The process is relatively simple. A real estate asset, for example an office building, is divided up into shares, each represented by a token, which can be purchased by anyone. Token owners then own a piece of that office building, the underlying asset. You can think about this like a modern-day REIT in the age of web3. Investors can buy and sell these tokens through various marketplaces using blockchain technology. Although the process is simple, it is revolutionizing the space by reducing barriers to entry when it comes to owning and investing in real estate. You could buy one of these tokens for less than $100. Additionally, tokenization allows for increased portfolio diversification and liquidity as well as increased efficiency in transactions.
Tokenization platforms such as Harbor—which raised $40M in venture capital from Andreessen Horowitz and Valor Equity Partners before being acquired by BitGo in 2020—Omniex and Prime Trust have attracted significant attention from real estate investors in recent years.
We are also seeing tokenization offerings begin to emerge in the residential space, like Fabrica, which just raised a seed round backed by Anthemis Group and Urban Innovation Fund. Each property added to Fabrica is put into an individual trust which is then minted and tokenized (NFT). The title of the property is granted to the trust and purchasing the NFT establishes ownership of the property. The owner can then transfer that NFT, and underlying ownership of the property, quickly and easily with full transparency through the blockchain.
From a monetization perspective for venture funds considering an investment in a real estate tokenization platform or marketplace, there are listing fees, trading fees, asset management fees, and a range of strategies revolving around data analytics and collection. There is a lot of white space, and so far, no clear winner. However, if a platform could attract enough users, then this fee-based structure could prove to be highly lucrative.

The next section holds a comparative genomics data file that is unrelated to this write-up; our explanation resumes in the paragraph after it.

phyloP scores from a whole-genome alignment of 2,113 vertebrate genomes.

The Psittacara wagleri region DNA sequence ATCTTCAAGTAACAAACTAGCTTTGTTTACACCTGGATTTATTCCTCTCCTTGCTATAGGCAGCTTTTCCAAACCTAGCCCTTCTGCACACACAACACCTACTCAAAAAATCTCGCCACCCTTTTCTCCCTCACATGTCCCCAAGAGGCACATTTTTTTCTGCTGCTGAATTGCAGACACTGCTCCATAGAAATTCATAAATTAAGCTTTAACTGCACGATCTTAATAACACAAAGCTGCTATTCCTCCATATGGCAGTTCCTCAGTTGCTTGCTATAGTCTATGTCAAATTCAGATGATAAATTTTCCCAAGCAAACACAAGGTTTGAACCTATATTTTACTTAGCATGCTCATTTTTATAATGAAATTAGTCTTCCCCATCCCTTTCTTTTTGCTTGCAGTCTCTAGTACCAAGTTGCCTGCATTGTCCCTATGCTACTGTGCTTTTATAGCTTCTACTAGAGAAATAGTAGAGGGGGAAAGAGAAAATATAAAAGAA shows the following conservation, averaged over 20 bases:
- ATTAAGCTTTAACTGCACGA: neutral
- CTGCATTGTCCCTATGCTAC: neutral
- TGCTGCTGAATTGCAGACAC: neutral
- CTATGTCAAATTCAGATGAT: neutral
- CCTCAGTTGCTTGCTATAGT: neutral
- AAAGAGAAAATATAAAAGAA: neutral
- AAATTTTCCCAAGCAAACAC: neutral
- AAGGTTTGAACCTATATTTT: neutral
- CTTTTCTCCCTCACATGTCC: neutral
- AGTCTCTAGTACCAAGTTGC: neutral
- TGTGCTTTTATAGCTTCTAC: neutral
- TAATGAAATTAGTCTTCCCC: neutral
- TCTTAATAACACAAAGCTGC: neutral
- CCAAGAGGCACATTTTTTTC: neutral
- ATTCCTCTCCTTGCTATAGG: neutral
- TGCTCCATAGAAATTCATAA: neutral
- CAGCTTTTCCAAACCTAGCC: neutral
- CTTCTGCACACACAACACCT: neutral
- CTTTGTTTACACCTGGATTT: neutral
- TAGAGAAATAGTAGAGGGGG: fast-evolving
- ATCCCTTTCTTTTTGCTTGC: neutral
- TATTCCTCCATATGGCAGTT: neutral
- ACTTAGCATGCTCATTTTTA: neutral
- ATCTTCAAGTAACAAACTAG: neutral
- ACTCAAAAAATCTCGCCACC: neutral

Investors can buy and sell these tokens through various marketplaces using blockchain technology. Although the process is simple, it is revolutionizing the space by reducing barriers to entry when it comes to owning and investing in real estate.
That all sounds great, so what are the cons?
It’s still very early days for real estate tokenization, and it is yet to be seen what the lasting impact of this technology will be on the industry. NFTs may democratize real estate but who is responsible for making major decisions about the underlying asset if there isn’t necessarily a lead investor? Increased liquidity could be a major positive but how do we ensure that we are accurately valuing NFTs and regulating trades? Tokenizing real estate assets means solving many major pain points in the transaction process, but can it be efficient if the rest of the real estate lifecycle is untokenized (tenant leasing, real-time accounting, etc.)?
Clearly there are still a lot of questions to be answered but we are excited to see how the space evolves and where the winners will emerge!
Caroline Giroux (’22) is a second-year MBA student at Columbia Business School where she is focusing her studies on real estate and technology. Prior to business school she worked in consulting and then at Orchard, an NYC-based PropTech startup, where her interest in tech-solutions for the built world began. While at CBS she spent 6 months at Nine Four, a PropTech focused venture capital firm.